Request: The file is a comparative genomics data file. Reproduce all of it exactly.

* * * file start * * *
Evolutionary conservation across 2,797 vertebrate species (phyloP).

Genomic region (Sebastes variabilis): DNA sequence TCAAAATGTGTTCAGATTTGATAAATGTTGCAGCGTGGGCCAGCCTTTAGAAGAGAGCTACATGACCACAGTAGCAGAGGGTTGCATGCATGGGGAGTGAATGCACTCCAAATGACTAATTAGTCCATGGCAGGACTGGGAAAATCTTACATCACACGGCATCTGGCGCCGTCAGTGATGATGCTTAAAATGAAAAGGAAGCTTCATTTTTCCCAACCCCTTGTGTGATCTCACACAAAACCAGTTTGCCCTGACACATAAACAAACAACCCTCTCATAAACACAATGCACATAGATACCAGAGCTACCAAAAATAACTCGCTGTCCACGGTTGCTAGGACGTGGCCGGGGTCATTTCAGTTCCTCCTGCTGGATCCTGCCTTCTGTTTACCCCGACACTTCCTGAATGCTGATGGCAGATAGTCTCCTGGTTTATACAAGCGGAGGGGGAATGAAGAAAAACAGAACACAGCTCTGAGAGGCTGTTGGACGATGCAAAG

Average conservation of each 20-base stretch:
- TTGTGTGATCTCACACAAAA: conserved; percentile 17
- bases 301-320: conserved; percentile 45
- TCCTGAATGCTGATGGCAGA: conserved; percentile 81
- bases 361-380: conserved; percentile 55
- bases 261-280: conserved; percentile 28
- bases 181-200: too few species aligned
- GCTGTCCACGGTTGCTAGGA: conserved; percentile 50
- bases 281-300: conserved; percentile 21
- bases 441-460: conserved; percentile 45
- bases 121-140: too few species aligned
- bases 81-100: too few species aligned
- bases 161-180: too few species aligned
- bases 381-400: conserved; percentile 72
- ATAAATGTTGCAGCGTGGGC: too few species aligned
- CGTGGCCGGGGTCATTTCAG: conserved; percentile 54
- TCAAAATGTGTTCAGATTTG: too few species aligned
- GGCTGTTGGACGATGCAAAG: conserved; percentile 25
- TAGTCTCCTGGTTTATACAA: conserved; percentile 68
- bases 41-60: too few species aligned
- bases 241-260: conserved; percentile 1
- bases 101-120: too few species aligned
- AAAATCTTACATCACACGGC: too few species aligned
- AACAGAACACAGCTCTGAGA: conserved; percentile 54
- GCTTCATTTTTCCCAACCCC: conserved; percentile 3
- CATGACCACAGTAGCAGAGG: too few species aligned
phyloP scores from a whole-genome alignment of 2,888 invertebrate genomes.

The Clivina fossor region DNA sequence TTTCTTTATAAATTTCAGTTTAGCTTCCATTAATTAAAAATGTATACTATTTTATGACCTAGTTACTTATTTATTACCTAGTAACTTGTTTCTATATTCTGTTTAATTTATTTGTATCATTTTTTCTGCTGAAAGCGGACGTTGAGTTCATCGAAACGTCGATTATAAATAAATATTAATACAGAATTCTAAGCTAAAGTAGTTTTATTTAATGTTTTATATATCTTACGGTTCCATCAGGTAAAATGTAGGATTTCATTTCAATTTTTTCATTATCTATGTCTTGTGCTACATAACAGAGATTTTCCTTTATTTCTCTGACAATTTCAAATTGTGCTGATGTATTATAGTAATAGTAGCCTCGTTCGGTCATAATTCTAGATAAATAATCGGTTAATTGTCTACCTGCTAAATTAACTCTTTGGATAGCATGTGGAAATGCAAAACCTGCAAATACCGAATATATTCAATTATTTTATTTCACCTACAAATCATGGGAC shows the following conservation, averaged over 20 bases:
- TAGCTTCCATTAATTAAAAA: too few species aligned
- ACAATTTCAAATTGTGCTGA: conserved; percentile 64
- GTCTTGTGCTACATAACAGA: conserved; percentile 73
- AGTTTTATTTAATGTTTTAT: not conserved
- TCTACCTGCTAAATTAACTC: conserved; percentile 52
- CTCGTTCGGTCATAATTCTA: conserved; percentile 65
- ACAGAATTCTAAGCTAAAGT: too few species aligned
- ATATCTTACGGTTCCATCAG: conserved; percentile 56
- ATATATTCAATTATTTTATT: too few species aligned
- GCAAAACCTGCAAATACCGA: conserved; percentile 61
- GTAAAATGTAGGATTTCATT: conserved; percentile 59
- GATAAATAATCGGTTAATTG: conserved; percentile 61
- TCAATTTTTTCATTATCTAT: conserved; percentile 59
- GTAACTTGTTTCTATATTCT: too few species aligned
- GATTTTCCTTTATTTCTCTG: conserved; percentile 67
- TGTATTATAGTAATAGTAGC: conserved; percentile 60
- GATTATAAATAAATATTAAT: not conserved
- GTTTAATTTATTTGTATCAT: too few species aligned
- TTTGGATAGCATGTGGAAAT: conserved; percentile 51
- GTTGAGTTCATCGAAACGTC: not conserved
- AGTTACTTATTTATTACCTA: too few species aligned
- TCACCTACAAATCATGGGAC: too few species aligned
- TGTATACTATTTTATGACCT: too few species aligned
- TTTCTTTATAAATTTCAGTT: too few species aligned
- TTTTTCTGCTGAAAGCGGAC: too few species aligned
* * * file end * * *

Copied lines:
Evolutionary conservation across 2,797 vertebrate species (phyloP).

Genomic region (Sebastes variabilis): DNA sequence TCAAAATGTGTTCAGATTTGATAAATGTTGCAGCGTGGGCCAGCCTTTAGAAGAGAGCTACATGACCACAGTAGCAGAGGGTTGCATGCATGGGGAGTGAATGCACTCCAAATGACTAATTAGTCCATGGCAGGACTGGGAAAATCTTACATCACACGGCATCTGGCGCCGTCAGTGATGATGCTTAAAATGAAAAGGAAGCTTCATTTTTCCCAACCCCTTGTGTGATCTCACACAAAACCAGTTTGCCCTGACACATAAACAAACAACCCTCTCATAAACACAATGCACATAGATACCAGAGCTACCAAAAATAACTCGCTGTCCACGGTTGCTAGGACGTGGCCGGGGTCATTTCAGTTCCTCCTGCTGGATCCTGCCTTCTGTTTACCCCGACACTTCCTGAATGCTGATGGCAGATAGTCTCCTGGTTTATACAAGCGGAGGGGGAATGAAGAAAAACAGAACACAGCTCTGAGAGGCTGTTGGACGATGCAAAG

Average conservation of each 20-base stretch:
- TTGTGTGATCTCACACAAAA: conserved; percentile 17
- bases 301-320: conserved; percentile 45
- TCCTGAATGCTGATGGCAGA: conserved; percentile 81
- bases 361-380: conserved; percentile 55
- bases 261-280: conserved; percentile 28
- bases 181-200: too few species aligned
- GCTGTCCACGGTTGCTAGGA: conserved; percentile 50
- bases 281-300: conserved; percentile 21
- bases 441-460: conserved; percentile 45
- bases 121-140: too few species aligned
- bases 81-100: too few species aligned
- bases 161-180: too few species aligned
- bases 381-400: conserved; percentile 72
- ATAAATGTTGCAGCGTGGGC: too few species aligned
- CGTGGCCGGGGTCATTTCAG: conserved; percentile 54
- TCAAAATGTGTTCAGATTTG: too few species aligned
- GGCTGTTGGACGATGCAAAG: conserved; percentile 25
- TAGTCTCCTGGTTTATACAA: conserved; percentile 68
- bases 41-60: too few species aligned
- bases 241-260: conserved; percentile 1
- bases 101-120: too few species aligned
- AAAATCTTACATCACACGGC: too few species aligned
- AACAGAACACAGCTCTGAGA: conserved; percentile 54
- GCTTCATTTTTCCCAACCCC: conserved; percentile 3
- CATGACCACAGTAGCAGAGG: too few species aligned
phyloP scores from a whole-genome alignment of 2,888 invertebrate genomes.

The Clivina fossor region DNA sequence TTTCTTTATAAATTTCAGTTTAGCTTCCATTAATTAAAAATGTATACTATTTTATGACCTAGTTACTTATTTATTACCTAGTAACTTGTTTCTATATTCTGTTTAATTTATTTGTATCATTTTTTCTGCTGAAAGCGGACGTTGAGTTCATCGAAACGTCGATTATAAATAAATATTAATACAGAATTCTAAGCTAAAGTAGTTTTATTTAATGTTTTATATATCTTACGGTTCCATCAGGTAAAATGTAGGATTTCATTTCAATTTTTTCATTATCTATGTCTTGTGCTACATAACAGAGATTTTCCTTTATTTCTCTGACAATTTCAAATTGTGCTGATGTATTATAGTAATAGTAGCCTCGTTCGGTCATAATTCTAGATAAATAATCGGTTAATTGTCTACCTGCTAAATTAACTCTTTGGATAGCATGTGGAAATGCAAAACCTGCAAATACCGAATATATTCAATTATTTTATTTCACCTACAAATCATGGGAC shows the following conservation, averaged over 20 bases:
- TAGCTTCCATTAATTAAAAA: too few species aligned
- ACAATTTCAAATTGTGCTGA: conserved; percentile 64
- GTCTTGTGCTACATAACAGA: conserved; percentile 73
- AGTTTTATTTAATGTTTTAT: not conserved
- TCTACCTGCTAAATTAACTC: conserved; percentile 52
- CTCGTTCGGTCATAATTCTA: conserved; percentile 65
- ACAGAATTCTAAGCTAAAGT: too few species aligned
- ATATCTTACGGTTCCATCAG: conserved; percentile 56
- ATATATTCAATTATTTTATT: too few species aligned
- GCAAAACCTGCAAATACCGA: conserved; percentile 61
- GTAAAATGTAGGATTTCATT: conserved; percentile 59
- GATAAATAATCGGTTAATTG: conserved; percentile 61
- TCAATTTTTTCATTATCTAT: conserved; percentile 59
- GTAACTTGTTTCTATATTCT: too few species aligned
- GATTTTCCTTTATTTCTCTG: conserved; percentile 67
- TGTATTATAGTAATAGTAGC: conserved; percentile 60
- GATTATAAATAAATATTAAT: not conserved
- GTTTAATTTATTTGTATCAT: too few species aligned
- TTTGGATAGCATGTGGAAAT: conserved; percentile 51
- GTTGAGTTCATCGAAACGTC: not conserved
- AGTTACTTATTTATTACCTA: too few species aligned
- TCACCTACAAATCATGGGAC: too few species aligned
- TGTATACTATTTTATGACCT: too few species aligned
- TTTCTTTATAAATTTCAGTT: too few species aligned
- TTTTTCTGCTGAAAGCGGAC: too few species aligned